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Home arrow Opinion arrow Columns arrow Baker County's turkey success story


Baker County's turkey success story

Wild turkeys have thrived in Baker County since the Oregon Department of Fish and Wildlife let loose the first flock here 20 years ago.

This is a good thing if you don't mind plucking a few feathers to get your drumsticks.

It's not so great, though, if you have a bunch of hay stacked. Or own a porch.

Turkeys have proliferated to the point of making themselves nuisances in some parts of the county, in particular Pine Valley and parts of Baker Valley.

The birds, lacking access to indoor facilities, tend to defecate on whatever's nearby — including haystacks, porches and decks.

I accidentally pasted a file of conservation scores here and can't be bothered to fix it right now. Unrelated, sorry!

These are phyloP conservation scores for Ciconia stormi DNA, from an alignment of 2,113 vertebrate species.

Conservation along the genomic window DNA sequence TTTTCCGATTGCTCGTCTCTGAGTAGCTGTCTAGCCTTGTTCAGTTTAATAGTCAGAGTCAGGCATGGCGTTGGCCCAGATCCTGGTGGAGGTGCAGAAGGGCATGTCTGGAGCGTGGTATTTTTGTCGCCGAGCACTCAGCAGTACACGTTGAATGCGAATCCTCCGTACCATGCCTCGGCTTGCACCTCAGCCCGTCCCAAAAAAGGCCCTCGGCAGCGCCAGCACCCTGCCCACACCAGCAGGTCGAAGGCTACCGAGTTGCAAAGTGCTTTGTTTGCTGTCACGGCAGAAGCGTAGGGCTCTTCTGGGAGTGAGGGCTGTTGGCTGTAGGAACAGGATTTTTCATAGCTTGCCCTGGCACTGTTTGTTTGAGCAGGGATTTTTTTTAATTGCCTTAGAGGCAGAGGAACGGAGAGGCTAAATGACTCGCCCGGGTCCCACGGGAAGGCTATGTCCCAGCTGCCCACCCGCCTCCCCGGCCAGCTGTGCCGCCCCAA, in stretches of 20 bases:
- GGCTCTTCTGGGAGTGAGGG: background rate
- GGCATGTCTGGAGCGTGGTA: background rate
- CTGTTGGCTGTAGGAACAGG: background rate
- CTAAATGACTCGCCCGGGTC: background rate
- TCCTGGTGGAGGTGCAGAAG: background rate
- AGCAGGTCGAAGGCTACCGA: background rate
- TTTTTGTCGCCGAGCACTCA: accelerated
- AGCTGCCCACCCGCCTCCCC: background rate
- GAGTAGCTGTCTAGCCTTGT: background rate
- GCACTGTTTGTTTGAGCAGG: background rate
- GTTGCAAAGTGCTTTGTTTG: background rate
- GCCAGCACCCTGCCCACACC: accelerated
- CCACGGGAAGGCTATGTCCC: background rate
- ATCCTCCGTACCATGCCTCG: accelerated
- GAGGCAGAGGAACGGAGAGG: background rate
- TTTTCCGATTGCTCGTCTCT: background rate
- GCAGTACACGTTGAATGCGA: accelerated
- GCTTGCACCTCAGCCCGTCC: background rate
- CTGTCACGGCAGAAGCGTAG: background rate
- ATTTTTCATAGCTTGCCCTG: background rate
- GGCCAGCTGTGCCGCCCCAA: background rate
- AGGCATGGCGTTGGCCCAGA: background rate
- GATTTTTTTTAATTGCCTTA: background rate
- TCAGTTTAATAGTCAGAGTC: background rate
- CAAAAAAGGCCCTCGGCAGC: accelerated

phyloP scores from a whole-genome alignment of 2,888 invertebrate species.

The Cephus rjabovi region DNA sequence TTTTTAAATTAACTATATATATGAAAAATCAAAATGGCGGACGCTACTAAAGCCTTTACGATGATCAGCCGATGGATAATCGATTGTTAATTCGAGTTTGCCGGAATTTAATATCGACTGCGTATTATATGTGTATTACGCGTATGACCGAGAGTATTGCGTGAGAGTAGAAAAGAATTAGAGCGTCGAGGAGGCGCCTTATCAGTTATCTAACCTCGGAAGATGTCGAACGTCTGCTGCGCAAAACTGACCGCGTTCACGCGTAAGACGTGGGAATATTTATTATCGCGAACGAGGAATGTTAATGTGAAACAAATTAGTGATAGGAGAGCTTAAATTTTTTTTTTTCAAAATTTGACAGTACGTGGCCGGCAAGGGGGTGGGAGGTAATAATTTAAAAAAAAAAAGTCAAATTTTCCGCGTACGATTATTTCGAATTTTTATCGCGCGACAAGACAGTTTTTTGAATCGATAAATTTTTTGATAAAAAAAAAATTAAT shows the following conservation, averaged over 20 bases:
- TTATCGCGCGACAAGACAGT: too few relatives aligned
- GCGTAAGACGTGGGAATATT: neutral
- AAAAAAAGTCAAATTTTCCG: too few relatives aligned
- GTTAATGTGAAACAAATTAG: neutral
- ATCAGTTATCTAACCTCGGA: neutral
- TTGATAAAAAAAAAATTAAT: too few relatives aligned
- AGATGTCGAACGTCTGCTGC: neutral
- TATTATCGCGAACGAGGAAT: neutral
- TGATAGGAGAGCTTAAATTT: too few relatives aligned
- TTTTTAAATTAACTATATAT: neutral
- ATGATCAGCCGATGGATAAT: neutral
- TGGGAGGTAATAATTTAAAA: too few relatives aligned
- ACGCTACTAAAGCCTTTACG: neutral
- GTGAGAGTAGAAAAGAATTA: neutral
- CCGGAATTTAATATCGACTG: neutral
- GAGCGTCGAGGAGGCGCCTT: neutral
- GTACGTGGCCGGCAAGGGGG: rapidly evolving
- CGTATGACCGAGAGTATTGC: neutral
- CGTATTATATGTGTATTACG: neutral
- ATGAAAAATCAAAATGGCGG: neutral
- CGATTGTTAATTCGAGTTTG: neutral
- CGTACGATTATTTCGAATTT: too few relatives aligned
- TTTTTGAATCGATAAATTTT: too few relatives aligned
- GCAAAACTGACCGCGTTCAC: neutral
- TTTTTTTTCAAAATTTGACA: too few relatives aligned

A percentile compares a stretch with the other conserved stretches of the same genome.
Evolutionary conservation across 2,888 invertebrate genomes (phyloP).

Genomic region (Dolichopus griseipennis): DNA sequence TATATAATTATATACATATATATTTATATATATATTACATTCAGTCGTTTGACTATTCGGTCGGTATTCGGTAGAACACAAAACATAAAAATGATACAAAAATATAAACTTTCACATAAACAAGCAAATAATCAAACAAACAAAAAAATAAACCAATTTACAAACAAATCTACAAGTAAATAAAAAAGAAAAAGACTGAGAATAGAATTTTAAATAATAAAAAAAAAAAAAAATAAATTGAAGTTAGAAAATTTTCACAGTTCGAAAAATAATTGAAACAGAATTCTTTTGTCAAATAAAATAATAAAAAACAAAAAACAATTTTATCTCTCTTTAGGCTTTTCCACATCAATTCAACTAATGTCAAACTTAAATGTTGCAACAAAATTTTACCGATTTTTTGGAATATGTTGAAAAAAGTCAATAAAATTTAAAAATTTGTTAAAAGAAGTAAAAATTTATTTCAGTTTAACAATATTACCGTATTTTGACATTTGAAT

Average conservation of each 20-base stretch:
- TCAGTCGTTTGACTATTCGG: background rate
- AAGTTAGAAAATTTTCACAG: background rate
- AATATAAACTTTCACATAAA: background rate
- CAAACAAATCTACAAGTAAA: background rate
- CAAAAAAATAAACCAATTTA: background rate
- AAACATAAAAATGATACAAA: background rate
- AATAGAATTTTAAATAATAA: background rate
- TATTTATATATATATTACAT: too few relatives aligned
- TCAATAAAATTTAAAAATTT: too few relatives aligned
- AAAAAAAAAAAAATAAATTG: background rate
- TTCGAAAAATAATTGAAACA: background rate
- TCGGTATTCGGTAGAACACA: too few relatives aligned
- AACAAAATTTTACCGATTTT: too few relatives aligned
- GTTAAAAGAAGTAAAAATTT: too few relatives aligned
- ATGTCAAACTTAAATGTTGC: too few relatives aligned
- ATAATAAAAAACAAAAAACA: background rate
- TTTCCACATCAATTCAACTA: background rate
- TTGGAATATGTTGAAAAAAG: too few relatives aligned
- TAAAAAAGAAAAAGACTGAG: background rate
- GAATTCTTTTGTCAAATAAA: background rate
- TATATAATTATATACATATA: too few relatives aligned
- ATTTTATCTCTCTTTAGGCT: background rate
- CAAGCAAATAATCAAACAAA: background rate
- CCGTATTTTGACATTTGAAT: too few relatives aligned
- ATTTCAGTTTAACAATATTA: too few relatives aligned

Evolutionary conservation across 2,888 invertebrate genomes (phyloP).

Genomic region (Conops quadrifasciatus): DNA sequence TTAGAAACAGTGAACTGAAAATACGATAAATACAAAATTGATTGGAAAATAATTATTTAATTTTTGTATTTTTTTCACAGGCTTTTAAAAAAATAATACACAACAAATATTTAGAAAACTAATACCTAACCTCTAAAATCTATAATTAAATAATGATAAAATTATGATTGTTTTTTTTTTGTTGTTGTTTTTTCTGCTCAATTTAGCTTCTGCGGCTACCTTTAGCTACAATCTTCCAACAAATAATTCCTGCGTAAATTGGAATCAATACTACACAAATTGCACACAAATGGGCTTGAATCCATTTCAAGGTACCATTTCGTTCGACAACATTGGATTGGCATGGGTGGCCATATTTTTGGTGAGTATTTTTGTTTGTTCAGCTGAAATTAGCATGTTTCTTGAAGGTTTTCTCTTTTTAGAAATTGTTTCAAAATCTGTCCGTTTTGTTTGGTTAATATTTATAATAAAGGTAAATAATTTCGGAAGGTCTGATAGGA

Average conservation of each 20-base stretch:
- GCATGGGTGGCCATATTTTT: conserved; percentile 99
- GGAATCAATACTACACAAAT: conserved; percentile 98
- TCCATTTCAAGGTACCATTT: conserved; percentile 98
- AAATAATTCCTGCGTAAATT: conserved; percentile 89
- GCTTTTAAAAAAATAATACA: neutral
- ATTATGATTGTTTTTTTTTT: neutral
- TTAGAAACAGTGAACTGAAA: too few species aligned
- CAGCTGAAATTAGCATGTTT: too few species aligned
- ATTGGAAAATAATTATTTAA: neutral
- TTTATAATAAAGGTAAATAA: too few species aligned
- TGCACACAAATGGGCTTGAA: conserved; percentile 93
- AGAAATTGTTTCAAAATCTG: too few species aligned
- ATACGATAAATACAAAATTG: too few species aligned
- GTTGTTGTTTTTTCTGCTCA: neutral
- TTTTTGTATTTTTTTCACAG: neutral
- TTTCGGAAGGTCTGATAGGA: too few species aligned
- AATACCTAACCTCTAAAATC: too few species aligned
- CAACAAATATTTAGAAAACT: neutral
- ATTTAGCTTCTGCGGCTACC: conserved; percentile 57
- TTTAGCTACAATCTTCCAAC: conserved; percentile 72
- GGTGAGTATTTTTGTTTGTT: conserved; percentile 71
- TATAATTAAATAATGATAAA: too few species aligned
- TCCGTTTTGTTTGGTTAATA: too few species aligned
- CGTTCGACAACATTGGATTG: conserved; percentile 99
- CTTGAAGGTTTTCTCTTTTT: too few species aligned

This fowl problem, though, has created an opportunity for turkey hunters.

This fall, 100 hunters will be able to stalk turkeys in Baker County between Oct. 11 and Nov. 30 (the latter date, by the way, is three days after Thanksgiving).

Until this year, autumn turkey hunting in the county was confined to the Pine Valley area, and the state sold just 50 tags.

Hunters have until Sept. 15 to apply for one of the 100 tags.

ODFW officials said they hope the expanded fall hunt will pare Baker County's turkey population — and protect haystacks and the like.

Baker County's wild turkey tale is the sort of success that ODFW aims for when it introduces a game bird.

The agency's challenge now is to strike the proper balance — enough turkeys to sustain the population and to ensure hunters a sporting season, but not so many that ranchers and homeowners come to despise the birds.


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